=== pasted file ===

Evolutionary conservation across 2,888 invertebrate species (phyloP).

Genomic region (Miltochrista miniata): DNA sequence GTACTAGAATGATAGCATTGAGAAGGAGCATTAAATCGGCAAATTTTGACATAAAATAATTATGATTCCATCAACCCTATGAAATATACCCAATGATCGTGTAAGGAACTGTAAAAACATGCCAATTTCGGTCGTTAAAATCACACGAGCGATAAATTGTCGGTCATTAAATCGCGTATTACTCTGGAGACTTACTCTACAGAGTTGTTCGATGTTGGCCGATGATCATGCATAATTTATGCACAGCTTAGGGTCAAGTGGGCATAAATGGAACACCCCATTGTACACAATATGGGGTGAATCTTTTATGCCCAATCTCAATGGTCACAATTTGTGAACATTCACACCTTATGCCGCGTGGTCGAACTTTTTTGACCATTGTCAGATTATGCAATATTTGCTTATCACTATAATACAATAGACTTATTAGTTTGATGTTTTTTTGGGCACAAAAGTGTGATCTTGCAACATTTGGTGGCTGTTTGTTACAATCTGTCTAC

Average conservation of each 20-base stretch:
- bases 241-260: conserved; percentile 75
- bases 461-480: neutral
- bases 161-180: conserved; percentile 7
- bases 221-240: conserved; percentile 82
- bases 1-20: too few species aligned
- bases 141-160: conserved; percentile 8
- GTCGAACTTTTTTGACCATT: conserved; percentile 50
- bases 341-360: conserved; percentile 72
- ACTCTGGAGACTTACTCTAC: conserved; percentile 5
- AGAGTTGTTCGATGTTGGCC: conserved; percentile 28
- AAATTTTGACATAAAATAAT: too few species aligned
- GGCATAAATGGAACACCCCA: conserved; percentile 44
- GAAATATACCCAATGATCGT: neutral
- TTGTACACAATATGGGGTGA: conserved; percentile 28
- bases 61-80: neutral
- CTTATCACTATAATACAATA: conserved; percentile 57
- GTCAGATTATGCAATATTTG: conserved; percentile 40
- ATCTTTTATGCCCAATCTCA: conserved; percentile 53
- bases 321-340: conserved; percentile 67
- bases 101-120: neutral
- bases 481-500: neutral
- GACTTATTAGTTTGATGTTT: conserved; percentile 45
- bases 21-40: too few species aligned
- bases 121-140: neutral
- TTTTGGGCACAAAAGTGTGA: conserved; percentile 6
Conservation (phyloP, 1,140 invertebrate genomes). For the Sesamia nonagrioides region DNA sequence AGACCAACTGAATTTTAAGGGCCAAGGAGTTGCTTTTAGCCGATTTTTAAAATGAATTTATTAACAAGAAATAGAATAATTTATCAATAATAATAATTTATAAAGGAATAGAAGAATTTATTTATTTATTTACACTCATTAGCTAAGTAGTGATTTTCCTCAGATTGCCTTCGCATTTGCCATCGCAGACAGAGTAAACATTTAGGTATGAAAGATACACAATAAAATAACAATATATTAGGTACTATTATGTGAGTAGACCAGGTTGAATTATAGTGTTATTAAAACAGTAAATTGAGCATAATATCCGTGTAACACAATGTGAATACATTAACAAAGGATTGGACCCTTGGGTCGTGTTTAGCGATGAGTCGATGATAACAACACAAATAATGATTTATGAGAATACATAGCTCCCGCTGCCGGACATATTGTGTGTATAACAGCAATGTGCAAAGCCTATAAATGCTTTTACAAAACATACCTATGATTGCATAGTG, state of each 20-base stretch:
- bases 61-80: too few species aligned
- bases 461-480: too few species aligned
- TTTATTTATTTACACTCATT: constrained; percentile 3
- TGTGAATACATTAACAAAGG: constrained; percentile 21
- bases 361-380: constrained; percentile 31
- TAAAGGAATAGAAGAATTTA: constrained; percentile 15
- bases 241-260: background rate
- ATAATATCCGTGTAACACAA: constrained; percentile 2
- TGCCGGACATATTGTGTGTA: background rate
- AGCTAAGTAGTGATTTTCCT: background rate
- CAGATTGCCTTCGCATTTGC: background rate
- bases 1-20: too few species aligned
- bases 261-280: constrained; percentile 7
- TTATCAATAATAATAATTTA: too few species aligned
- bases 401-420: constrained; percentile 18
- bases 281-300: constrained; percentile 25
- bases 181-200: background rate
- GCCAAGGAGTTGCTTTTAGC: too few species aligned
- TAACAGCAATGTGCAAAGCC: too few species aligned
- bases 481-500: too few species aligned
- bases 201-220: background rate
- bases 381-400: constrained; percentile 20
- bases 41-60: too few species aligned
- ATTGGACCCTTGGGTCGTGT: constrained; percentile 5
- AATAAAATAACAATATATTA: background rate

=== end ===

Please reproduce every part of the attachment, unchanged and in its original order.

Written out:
Evolutionary conservation across 2,888 invertebrate species (phyloP).

Genomic region (Miltochrista miniata): DNA sequence GTACTAGAATGATAGCATTGAGAAGGAGCATTAAATCGGCAAATTTTGACATAAAATAATTATGATTCCATCAACCCTATGAAATATACCCAATGATCGTGTAAGGAACTGTAAAAACATGCCAATTTCGGTCGTTAAAATCACACGAGCGATAAATTGTCGGTCATTAAATCGCGTATTACTCTGGAGACTTACTCTACAGAGTTGTTCGATGTTGGCCGATGATCATGCATAATTTATGCACAGCTTAGGGTCAAGTGGGCATAAATGGAACACCCCATTGTACACAATATGGGGTGAATCTTTTATGCCCAATCTCAATGGTCACAATTTGTGAACATTCACACCTTATGCCGCGTGGTCGAACTTTTTTGACCATTGTCAGATTATGCAATATTTGCTTATCACTATAATACAATAGACTTATTAGTTTGATGTTTTTTTGGGCACAAAAGTGTGATCTTGCAACATTTGGTGGCTGTTTGTTACAATCTGTCTAC

Average conservation of each 20-base stretch:
- bases 241-260: conserved; percentile 75
- bases 461-480: neutral
- bases 161-180: conserved; percentile 7
- bases 221-240: conserved; percentile 82
- bases 1-20: too few species aligned
- bases 141-160: conserved; percentile 8
- GTCGAACTTTTTTGACCATT: conserved; percentile 50
- bases 341-360: conserved; percentile 72
- ACTCTGGAGACTTACTCTAC: conserved; percentile 5
- AGAGTTGTTCGATGTTGGCC: conserved; percentile 28
- AAATTTTGACATAAAATAAT: too few species aligned
- GGCATAAATGGAACACCCCA: conserved; percentile 44
- GAAATATACCCAATGATCGT: neutral
- TTGTACACAATATGGGGTGA: conserved; percentile 28
- bases 61-80: neutral
- CTTATCACTATAATACAATA: conserved; percentile 57
- GTCAGATTATGCAATATTTG: conserved; percentile 40
- ATCTTTTATGCCCAATCTCA: conserved; percentile 53
- bases 321-340: conserved; percentile 67
- bases 101-120: neutral
- bases 481-500: neutral
- GACTTATTAGTTTGATGTTT: conserved; percentile 45
- bases 21-40: too few species aligned
- bases 121-140: neutral
- TTTTGGGCACAAAAGTGTGA: conserved; percentile 6
Conservation (phyloP, 1,140 invertebrate genomes). For the Sesamia nonagrioides region DNA sequence AGACCAACTGAATTTTAAGGGCCAAGGAGTTGCTTTTAGCCGATTTTTAAAATGAATTTATTAACAAGAAATAGAATAATTTATCAATAATAATAATTTATAAAGGAATAGAAGAATTTATTTATTTATTTACACTCATTAGCTAAGTAGTGATTTTCCTCAGATTGCCTTCGCATTTGCCATCGCAGACAGAGTAAACATTTAGGTATGAAAGATACACAATAAAATAACAATATATTAGGTACTATTATGTGAGTAGACCAGGTTGAATTATAGTGTTATTAAAACAGTAAATTGAGCATAATATCCGTGTAACACAATGTGAATACATTAACAAAGGATTGGACCCTTGGGTCGTGTTTAGCGATGAGTCGATGATAACAACACAAATAATGATTTATGAGAATACATAGCTCCCGCTGCCGGACATATTGTGTGTATAACAGCAATGTGCAAAGCCTATAAATGCTTTTACAAAACATACCTATGATTGCATAGTG, state of each 20-base stretch:
- bases 61-80: too few species aligned
- bases 461-480: too few species aligned
- TTTATTTATTTACACTCATT: constrained; percentile 3
- TGTGAATACATTAACAAAGG: constrained; percentile 21
- bases 361-380: constrained; percentile 31
- TAAAGGAATAGAAGAATTTA: constrained; percentile 15
- bases 241-260: background rate
- ATAATATCCGTGTAACACAA: constrained; percentile 2
- TGCCGGACATATTGTGTGTA: background rate
- AGCTAAGTAGTGATTTTCCT: background rate
- CAGATTGCCTTCGCATTTGC: background rate
- bases 1-20: too few species aligned
- bases 261-280: constrained; percentile 7
- TTATCAATAATAATAATTTA: too few species aligned
- bases 401-420: constrained; percentile 18
- bases 281-300: constrained; percentile 25
- bases 181-200: background rate
- GCCAAGGAGTTGCTTTTAGC: too few species aligned
- TAACAGCAATGTGCAAAGCC: too few species aligned
- bases 481-500: too few species aligned
- bases 201-220: background rate
- bases 381-400: constrained; percentile 20
- bases 41-60: too few species aligned
- ATTGGACCCTTGGGTCGTGT: constrained; percentile 5
- AATAAAATAACAATATATTA: background rate